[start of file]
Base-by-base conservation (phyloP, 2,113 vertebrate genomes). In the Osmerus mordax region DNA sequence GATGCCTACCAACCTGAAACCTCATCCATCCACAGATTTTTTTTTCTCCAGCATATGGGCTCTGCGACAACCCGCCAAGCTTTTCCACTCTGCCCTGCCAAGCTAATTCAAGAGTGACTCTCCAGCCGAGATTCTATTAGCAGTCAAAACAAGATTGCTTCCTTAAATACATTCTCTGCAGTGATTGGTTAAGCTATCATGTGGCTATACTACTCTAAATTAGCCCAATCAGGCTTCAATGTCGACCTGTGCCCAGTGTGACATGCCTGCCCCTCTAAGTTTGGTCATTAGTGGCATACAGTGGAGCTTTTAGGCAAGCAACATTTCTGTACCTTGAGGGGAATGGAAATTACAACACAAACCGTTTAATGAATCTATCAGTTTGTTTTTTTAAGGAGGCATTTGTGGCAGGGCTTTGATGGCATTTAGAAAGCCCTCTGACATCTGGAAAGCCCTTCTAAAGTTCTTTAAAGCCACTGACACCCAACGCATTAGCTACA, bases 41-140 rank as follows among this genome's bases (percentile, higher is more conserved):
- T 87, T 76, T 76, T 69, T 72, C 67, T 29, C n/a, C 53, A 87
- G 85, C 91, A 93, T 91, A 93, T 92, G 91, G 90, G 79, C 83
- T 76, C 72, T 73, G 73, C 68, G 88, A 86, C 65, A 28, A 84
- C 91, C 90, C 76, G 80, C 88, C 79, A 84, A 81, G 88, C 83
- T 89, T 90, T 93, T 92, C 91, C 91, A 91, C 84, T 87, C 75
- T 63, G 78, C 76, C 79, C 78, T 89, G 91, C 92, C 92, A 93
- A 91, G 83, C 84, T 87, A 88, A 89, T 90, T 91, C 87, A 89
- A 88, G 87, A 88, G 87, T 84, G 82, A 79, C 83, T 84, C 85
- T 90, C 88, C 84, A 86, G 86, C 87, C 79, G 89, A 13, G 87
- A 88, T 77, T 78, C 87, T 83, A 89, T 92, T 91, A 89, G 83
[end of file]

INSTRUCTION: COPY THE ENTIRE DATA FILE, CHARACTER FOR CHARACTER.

Base-by-base conservation (phyloP, 2,113 vertebrate genomes). In the Osmerus mordax region DNA sequence GATGCCTACCAACCTGAAACCTCATCCATCCACAGATTTTTTTTTCTCCAGCATATGGGCTCTGCGACAACCCGCCAAGCTTTTCCACTCTGCCCTGCCAAGCTAATTCAAGAGTGACTCTCCAGCCGAGATTCTATTAGCAGTCAAAACAAGATTGCTTCCTTAAATACATTCTCTGCAGTGATTGGTTAAGCTATCATGTGGCTATACTACTCTAAATTAGCCCAATCAGGCTTCAATGTCGACCTGTGCCCAGTGTGACATGCCTGCCCCTCTAAGTTTGGTCATTAGTGGCATACAGTGGAGCTTTTAGGCAAGCAACATTTCTGTACCTTGAGGGGAATGGAAATTACAACACAAACCGTTTAATGAATCTATCAGTTTGTTTTTTTAAGGAGGCATTTGTGGCAGGGCTTTGATGGCATTTAGAAAGCCCTCTGACATCTGGAAAGCCCTTCTAAAGTTCTTTAAAGCCACTGACACCCAACGCATTAGCTACA, bases 41-140 rank as follows among this genome's bases (percentile, higher is more conserved):
- T 87, T 76, T 76, T 69, T 72, C 67, T 29, C n/a, C 53, A 87
- G 85, C 91, A 93, T 91, A 93, T 92, G 91, G 90, G 79, C 83
- T 76, C 72, T 73, G 73, C 68, G 88, A 86, C 65, A 28, A 84
- C 91, C 90, C 76, G 80, C 88, C 79, A 84, A 81, G 88, C 83
- T 89, T 90, T 93, T 92, C 91, C 91, A 91, C 84, T 87, C 75
- T 63, G 78, C 76, C 79, C 78, T 89, G 91, C 92, C 92, A 93
- A 91, G 83, C 84, T 87, A 88, A 89, T 90, T 91, C 87, A 89
- A 88, G 87, A 88, G 87, T 84, G 82, A 79, C 83, T 84, C 85
- T 90, C 88, C 84, A 86, G 86, C 87, C 79, G 89, A 13, G 87
- A 88, T 77, T 78, C 87, T 83, A 89, T 92, T 91, A 89, G 83